Torch readers by now are well aware of the troubling state of student rights at Quinnipiac University (QU), particularly in light of the administration’s treatment of the newly formed Quad News, an independent, online student publication. The Quad News formed this summer after a series of controls on the press imposed by QU led to the exodus of the staff of the QU-controlled Quinnipiac Chronicle. Once QU threatened to punish the campus chapter of the Society of Professional Journalists (SPJ) for merely interacting with The Quad News, first FIRE and then The New York Times and the Associated Press weighed in.
Perhaps most encouraging among the press generated by the controversy (and there is no shortage of that) is the unified voice with which the student press nationwide has shown solidarity with the student press at Quinnipiac. Three new editorials from the last couple of days testify to this, appearing in The New Hampshire of the University of New Hampshire, The Dartmouth of Dartmouth College, and The GW Hatchet of George Washington University.
As The Hatchet recognizes, "Independent student journalism is a vital part of campus discourse, and student publications should be able to criticize the university without fear of repercussion or censorship." The Dartmouth agrees, noting that "Student leaders—journalists or otherwise—should take a critical stance toward university policies when appropriate, acting as advocates for the student body and using their clout to influence the policies in ways most beneficial to the entire university community." And it is particularly inexcusable, as The New Hampshire points out, that such severe limits on these abilities were ever in place at a university with such a highly regarded journalism department.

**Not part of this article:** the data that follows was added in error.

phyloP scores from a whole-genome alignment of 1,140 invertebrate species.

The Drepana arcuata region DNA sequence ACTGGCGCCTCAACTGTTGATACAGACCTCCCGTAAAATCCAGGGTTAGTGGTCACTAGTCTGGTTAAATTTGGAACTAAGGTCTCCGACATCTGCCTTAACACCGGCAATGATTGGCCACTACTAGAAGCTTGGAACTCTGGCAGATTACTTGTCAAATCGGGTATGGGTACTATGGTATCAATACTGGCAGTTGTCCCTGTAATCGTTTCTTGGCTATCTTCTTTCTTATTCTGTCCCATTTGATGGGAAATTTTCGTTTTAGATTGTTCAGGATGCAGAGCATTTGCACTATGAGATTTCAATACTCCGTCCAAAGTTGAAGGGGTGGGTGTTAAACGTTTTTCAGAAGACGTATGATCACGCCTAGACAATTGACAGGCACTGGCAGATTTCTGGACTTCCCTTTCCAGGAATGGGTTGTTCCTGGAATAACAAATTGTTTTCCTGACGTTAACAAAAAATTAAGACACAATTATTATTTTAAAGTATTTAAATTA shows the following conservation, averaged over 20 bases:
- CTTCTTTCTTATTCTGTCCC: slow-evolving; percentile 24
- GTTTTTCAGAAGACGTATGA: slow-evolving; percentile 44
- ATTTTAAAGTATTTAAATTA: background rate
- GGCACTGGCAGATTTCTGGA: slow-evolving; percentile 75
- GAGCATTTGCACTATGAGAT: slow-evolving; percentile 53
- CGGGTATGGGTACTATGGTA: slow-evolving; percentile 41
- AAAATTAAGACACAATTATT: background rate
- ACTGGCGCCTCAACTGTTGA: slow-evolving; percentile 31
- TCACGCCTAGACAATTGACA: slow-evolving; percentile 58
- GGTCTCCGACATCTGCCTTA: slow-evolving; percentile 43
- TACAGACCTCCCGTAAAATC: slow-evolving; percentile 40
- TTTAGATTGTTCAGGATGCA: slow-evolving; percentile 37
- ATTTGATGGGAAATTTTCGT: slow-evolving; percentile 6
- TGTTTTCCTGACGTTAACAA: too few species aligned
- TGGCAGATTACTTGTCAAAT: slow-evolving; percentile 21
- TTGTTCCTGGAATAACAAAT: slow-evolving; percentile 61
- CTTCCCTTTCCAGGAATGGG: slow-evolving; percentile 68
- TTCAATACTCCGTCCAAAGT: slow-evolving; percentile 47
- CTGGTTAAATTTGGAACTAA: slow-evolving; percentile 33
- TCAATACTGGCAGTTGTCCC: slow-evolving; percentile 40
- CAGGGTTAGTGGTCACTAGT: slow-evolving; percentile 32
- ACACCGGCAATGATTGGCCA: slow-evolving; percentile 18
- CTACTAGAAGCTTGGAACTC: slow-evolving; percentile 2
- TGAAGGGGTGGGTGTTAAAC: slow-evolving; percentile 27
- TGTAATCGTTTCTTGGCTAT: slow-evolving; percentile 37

These journalists are all too aware of not just the threat that QU’s administration poses to the student press, but also the threat that unscrupulous administrations pose to student journalists and publications in general. Quinnipiac should take a lesson from the seemingly unanimous outrage of the world beyond QU and accept that a university’s relationship with its student press is not supposed to be all bread and roses. As The New Hampshire concludes, "if somebody isn’t getting upset, you aren’t doing your job."